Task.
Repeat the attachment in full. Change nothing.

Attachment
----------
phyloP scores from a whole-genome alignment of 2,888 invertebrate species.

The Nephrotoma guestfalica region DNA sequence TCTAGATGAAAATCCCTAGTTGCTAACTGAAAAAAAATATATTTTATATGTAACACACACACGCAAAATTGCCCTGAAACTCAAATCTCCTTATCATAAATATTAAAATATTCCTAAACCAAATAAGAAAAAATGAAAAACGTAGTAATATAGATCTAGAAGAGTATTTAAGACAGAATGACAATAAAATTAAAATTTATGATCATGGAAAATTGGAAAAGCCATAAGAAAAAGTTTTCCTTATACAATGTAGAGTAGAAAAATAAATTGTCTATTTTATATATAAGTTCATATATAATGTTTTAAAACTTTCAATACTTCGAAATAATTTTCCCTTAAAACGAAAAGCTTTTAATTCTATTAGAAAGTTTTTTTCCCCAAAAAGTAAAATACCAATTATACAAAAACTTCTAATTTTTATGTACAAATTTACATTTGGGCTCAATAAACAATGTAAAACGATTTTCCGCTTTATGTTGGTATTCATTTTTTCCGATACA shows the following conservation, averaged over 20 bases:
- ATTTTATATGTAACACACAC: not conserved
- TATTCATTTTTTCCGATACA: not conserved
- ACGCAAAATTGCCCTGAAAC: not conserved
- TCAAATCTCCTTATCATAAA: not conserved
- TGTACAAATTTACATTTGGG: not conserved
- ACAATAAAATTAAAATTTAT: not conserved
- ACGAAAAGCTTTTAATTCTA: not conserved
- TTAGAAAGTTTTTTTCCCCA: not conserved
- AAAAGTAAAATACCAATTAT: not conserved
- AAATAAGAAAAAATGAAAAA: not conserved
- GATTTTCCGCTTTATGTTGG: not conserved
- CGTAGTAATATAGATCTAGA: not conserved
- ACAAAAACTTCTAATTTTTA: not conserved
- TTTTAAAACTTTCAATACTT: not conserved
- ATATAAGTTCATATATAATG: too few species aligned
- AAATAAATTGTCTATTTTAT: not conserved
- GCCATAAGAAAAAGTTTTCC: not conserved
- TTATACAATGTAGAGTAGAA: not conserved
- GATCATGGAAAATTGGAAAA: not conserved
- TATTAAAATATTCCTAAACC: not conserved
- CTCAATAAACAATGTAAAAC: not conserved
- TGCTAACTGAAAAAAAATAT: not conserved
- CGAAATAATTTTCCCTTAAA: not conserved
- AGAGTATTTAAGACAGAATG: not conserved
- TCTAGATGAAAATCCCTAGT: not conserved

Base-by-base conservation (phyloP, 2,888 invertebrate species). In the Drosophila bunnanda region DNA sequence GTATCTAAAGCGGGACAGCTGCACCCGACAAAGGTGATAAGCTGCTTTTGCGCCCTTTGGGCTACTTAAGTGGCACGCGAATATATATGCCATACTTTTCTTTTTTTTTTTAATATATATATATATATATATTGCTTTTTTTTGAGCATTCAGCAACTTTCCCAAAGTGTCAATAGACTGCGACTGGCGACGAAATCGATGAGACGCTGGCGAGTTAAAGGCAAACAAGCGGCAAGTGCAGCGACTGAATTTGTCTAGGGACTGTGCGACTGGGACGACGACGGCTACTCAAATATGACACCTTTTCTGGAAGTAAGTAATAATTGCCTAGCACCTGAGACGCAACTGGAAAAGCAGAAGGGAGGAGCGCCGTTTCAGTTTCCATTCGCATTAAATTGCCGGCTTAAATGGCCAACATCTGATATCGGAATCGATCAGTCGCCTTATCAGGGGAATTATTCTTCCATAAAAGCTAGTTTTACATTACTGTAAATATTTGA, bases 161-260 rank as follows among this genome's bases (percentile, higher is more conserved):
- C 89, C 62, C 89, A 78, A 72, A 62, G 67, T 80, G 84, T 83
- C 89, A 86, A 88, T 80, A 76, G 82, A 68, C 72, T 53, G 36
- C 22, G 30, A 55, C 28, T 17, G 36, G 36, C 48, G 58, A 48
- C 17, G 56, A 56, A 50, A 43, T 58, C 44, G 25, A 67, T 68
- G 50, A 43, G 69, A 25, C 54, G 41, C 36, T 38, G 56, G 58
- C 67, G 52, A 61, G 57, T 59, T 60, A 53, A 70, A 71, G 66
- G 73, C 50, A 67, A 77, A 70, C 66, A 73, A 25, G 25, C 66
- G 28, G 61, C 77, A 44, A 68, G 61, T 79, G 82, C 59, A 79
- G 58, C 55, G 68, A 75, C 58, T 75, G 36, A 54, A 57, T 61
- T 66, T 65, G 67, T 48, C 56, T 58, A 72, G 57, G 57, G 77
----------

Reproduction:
phyloP scores from a whole-genome alignment of 2,888 invertebrate species.

The Nephrotoma guestfalica region DNA sequence TCTAGATGAAAATCCCTAGTTGCTAACTGAAAAAAAATATATTTTATATGTAACACACACACGCAAAATTGCCCTGAAACTCAAATCTCCTTATCATAAATATTAAAATATTCCTAAACCAAATAAGAAAAAATGAAAAACGTAGTAATATAGATCTAGAAGAGTATTTAAGACAGAATGACAATAAAATTAAAATTTATGATCATGGAAAATTGGAAAAGCCATAAGAAAAAGTTTTCCTTATACAATGTAGAGTAGAAAAATAAATTGTCTATTTTATATATAAGTTCATATATAATGTTTTAAAACTTTCAATACTTCGAAATAATTTTCCCTTAAAACGAAAAGCTTTTAATTCTATTAGAAAGTTTTTTTCCCCAAAAAGTAAAATACCAATTATACAAAAACTTCTAATTTTTATGTACAAATTTACATTTGGGCTCAATAAACAATGTAAAACGATTTTCCGCTTTATGTTGGTATTCATTTTTTCCGATACA shows the following conservation, averaged over 20 bases:
- ATTTTATATGTAACACACAC: not conserved
- TATTCATTTTTTCCGATACA: not conserved
- ACGCAAAATTGCCCTGAAAC: not conserved
- TCAAATCTCCTTATCATAAA: not conserved
- TGTACAAATTTACATTTGGG: not conserved
- ACAATAAAATTAAAATTTAT: not conserved
- ACGAAAAGCTTTTAATTCTA: not conserved
- TTAGAAAGTTTTTTTCCCCA: not conserved
- AAAAGTAAAATACCAATTAT: not conserved
- AAATAAGAAAAAATGAAAAA: not conserved
- GATTTTCCGCTTTATGTTGG: not conserved
- CGTAGTAATATAGATCTAGA: not conserved
- ACAAAAACTTCTAATTTTTA: not conserved
- TTTTAAAACTTTCAATACTT: not conserved
- ATATAAGTTCATATATAATG: too few species aligned
- AAATAAATTGTCTATTTTAT: not conserved
- GCCATAAGAAAAAGTTTTCC: not conserved
- TTATACAATGTAGAGTAGAA: not conserved
- GATCATGGAAAATTGGAAAA: not conserved
- TATTAAAATATTCCTAAACC: not conserved
- CTCAATAAACAATGTAAAAC: not conserved
- TGCTAACTGAAAAAAAATAT: not conserved
- CGAAATAATTTTCCCTTAAA: not conserved
- AGAGTATTTAAGACAGAATG: not conserved
- TCTAGATGAAAATCCCTAGT: not conserved

Base-by-base conservation (phyloP, 2,888 invertebrate species). In the Drosophila bunnanda region DNA sequence GTATCTAAAGCGGGACAGCTGCACCCGACAAAGGTGATAAGCTGCTTTTGCGCCCTTTGGGCTACTTAAGTGGCACGCGAATATATATGCCATACTTTTCTTTTTTTTTTTAATATATATATATATATATATTGCTTTTTTTTGAGCATTCAGCAACTTTCCCAAAGTGTCAATAGACTGCGACTGGCGACGAAATCGATGAGACGCTGGCGAGTTAAAGGCAAACAAGCGGCAAGTGCAGCGACTGAATTTGTCTAGGGACTGTGCGACTGGGACGACGACGGCTACTCAAATATGACACCTTTTCTGGAAGTAAGTAATAATTGCCTAGCACCTGAGACGCAACTGGAAAAGCAGAAGGGAGGAGCGCCGTTTCAGTTTCCATTCGCATTAAATTGCCGGCTTAAATGGCCAACATCTGATATCGGAATCGATCAGTCGCCTTATCAGGGGAATTATTCTTCCATAAAAGCTAGTTTTACATTACTGTAAATATTTGA, bases 161-260 rank as follows among this genome's bases (percentile, higher is more conserved):
- C 89, C 62, C 89, A 78, A 72, A 62, G 67, T 80, G 84, T 83
- C 89, A 86, A 88, T 80, A 76, G 82, A 68, C 72, T 53, G 36
- C 22, G 30, A 55, C 28, T 17, G 36, G 36, C 48, G 58, A 48
- C 17, G 56, A 56, A 50, A 43, T 58, C 44, G 25, A 67, T 68
- G 50, A 43, G 69, A 25, C 54, G 41, C 36, T 38, G 56, G 58
- C 67, G 52, A 61, G 57, T 59, T 60, A 53, A 70, A 71, G 66
- G 73, C 50, A 67, A 77, A 70, C 66, A 73, A 25, G 25, C 66
- G 28, G 61, C 77, A 44, A 68, G 61, T 79, G 82, C 59, A 79
- G 58, C 55, G 68, A 75, C 58, T 75, G 36, A 54, A 57, T 61
- T 66, T 65, G 67, T 48, C 56, T 58, A 72, G 57, G 57, G 77